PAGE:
Tracking of response status by recruitment stage and ethnic-language group and a randomized trial of ethnically tailored initial letters nested within a cross-sectional telephone survey on physician-patient communication.
Adult general medicine patients with ≥1 visit during the preceding year, stratified by 4 categories: African-American (N= 1,400), English-speaking Latino (N= 894), Spanish-speaking Latino (N= 965), and non-Latino white (N= 1,400).
MEASUREMENTS AND RESULTS
Ethnically tailored initial letters referred to shortages of African-American (or Latino) physicians and the need to learn about the experiences of African-American (or Latino) patients communicating with physicians. Of 2,482 patients contacted, eligible, and able to participate (identified eligibles), 69.9% completed the survey. Thirty-nine percent of the sampling frame was unable to be contacted, with losses higher among non-Latino whites (46.5%) and African Americans (44.2%) than among English-speaking (32.3%) and Spanish-speaking Latinos (25.1%). For identified eligibles, response rates were highest among Spanish-speaking Latinos (75.2%), lowest for non-Latino whites (66.4%), and intermediate for African Americans (69.7%) and English-speaking Latinos (68.1%). There were no differences in overall response rates between patients receiving ethnically tailored letters (72.2%) and those receiving general letters (70.0%).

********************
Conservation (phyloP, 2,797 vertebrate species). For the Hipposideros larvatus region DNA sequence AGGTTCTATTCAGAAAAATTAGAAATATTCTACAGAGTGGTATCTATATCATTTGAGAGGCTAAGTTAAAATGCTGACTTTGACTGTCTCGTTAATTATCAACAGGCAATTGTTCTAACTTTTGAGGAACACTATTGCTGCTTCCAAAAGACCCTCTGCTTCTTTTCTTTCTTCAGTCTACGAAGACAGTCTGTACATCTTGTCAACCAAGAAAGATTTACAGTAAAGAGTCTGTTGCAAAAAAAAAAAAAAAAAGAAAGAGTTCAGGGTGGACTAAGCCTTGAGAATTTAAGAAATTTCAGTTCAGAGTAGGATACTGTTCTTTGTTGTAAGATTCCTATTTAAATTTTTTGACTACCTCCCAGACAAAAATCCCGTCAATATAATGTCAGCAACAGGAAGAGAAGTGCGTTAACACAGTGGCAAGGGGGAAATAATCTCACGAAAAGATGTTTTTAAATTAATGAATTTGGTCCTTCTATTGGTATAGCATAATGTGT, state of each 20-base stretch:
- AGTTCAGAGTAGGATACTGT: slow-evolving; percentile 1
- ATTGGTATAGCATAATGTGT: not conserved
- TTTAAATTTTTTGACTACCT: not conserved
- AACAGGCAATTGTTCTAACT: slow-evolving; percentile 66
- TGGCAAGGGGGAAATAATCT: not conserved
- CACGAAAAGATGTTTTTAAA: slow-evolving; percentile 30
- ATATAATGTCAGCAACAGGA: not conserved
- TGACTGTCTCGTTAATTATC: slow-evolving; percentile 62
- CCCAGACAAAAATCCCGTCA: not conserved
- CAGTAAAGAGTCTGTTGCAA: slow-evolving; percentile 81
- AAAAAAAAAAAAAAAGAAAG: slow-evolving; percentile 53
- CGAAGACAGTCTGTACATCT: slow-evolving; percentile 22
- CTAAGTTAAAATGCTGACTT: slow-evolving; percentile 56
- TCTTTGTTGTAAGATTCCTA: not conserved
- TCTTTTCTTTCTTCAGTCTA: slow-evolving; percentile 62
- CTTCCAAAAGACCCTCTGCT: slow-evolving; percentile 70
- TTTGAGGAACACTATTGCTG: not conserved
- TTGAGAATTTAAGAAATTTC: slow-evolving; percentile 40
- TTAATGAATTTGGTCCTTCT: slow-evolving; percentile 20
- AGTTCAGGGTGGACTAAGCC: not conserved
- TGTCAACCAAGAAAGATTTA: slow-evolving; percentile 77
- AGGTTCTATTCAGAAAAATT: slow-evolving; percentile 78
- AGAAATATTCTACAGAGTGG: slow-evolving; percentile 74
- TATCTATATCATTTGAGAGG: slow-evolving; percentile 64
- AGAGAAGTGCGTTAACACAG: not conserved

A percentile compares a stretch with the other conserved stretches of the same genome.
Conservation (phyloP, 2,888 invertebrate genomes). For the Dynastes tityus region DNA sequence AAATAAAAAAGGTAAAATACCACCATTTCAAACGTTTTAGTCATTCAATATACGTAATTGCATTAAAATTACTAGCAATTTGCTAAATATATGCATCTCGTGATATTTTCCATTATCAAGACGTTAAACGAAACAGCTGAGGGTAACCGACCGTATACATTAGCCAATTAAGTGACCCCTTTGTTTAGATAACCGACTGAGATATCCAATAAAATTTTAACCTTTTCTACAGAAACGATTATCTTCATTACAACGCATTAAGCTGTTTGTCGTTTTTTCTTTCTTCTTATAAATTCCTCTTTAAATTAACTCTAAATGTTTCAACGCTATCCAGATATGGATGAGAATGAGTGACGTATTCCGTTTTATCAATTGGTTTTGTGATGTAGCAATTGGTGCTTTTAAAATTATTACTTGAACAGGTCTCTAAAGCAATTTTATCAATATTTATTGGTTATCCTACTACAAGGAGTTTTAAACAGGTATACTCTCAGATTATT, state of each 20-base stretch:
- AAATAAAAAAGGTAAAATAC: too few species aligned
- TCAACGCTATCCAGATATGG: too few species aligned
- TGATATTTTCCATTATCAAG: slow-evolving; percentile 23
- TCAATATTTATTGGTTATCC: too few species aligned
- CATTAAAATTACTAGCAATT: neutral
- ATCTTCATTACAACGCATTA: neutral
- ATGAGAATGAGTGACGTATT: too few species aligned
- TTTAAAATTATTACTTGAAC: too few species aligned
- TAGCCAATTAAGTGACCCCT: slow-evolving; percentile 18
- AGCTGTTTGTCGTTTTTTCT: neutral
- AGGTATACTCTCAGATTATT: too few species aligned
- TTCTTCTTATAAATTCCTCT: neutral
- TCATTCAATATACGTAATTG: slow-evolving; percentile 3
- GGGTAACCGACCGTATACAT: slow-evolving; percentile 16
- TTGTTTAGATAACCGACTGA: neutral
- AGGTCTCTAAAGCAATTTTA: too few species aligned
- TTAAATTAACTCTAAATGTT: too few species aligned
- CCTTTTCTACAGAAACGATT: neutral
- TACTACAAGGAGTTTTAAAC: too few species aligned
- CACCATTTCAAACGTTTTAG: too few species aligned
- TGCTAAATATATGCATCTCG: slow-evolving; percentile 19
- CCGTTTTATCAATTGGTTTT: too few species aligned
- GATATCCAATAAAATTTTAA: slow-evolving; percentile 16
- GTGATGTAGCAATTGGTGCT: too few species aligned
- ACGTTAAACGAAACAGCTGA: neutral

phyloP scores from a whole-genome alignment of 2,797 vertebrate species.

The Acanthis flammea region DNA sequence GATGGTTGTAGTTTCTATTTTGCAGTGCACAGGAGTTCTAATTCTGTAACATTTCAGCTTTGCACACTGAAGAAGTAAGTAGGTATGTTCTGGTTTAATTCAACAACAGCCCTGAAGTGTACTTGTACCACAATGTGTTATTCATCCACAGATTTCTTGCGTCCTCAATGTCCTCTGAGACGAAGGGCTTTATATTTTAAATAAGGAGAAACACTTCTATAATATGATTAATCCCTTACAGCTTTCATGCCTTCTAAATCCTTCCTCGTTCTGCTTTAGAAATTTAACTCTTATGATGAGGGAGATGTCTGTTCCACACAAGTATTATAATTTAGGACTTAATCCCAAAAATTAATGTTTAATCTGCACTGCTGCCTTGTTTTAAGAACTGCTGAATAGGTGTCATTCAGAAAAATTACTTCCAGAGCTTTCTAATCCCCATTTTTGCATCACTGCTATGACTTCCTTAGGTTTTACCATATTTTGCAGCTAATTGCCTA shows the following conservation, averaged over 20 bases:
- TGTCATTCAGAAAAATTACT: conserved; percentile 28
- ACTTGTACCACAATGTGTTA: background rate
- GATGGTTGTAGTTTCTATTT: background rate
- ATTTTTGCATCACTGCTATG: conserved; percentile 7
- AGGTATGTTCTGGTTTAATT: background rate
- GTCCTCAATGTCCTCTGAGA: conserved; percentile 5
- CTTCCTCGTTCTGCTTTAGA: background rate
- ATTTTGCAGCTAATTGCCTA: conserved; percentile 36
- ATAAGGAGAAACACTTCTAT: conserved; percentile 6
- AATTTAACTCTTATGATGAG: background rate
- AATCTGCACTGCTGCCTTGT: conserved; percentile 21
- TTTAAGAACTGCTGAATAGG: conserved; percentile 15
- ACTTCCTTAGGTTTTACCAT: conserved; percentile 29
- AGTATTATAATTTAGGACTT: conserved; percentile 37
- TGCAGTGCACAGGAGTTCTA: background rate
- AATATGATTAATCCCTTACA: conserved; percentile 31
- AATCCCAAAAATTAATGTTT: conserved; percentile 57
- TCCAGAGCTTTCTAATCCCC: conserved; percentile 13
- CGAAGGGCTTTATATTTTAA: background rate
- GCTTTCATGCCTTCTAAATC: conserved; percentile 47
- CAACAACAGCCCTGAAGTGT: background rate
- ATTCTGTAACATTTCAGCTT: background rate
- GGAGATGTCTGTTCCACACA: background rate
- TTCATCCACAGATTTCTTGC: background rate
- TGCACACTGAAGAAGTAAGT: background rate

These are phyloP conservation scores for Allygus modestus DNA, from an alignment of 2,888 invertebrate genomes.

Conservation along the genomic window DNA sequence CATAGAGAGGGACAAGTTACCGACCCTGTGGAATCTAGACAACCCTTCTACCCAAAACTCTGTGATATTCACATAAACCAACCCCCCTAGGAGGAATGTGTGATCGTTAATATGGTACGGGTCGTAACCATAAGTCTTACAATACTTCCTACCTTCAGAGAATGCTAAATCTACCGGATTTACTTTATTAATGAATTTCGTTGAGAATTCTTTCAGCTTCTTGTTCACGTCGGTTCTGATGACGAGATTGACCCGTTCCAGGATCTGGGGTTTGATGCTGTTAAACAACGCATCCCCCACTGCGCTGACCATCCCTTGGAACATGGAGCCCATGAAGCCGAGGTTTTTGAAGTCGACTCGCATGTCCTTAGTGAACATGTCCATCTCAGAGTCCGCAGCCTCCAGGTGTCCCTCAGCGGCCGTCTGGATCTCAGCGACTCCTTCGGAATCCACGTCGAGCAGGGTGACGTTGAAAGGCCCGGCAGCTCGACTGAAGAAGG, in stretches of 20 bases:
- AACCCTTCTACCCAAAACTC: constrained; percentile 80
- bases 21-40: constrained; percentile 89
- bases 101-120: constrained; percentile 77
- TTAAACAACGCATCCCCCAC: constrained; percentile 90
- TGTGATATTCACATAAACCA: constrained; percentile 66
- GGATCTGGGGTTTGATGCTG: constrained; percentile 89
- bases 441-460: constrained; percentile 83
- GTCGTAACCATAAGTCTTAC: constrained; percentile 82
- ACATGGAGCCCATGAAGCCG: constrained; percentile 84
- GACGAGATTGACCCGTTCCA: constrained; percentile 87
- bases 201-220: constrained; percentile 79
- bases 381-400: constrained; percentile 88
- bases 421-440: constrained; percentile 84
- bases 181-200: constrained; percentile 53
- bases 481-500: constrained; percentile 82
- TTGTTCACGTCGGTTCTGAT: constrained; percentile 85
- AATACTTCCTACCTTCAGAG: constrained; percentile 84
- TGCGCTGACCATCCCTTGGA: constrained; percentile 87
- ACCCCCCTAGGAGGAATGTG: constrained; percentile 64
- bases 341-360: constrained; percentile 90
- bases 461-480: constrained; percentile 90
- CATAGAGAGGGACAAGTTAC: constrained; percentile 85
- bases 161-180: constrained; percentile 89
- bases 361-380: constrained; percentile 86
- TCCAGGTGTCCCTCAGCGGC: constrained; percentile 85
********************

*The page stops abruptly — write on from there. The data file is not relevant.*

Household contact and individual response rates differed by ethnic-language group, highlighting the importance of tracking losses by stage and subpopulation. Careful attention to recruitment yielded acceptable response rates among all groups.
recruitment; telephone survey; African Americans; Latinos; physician-patient communication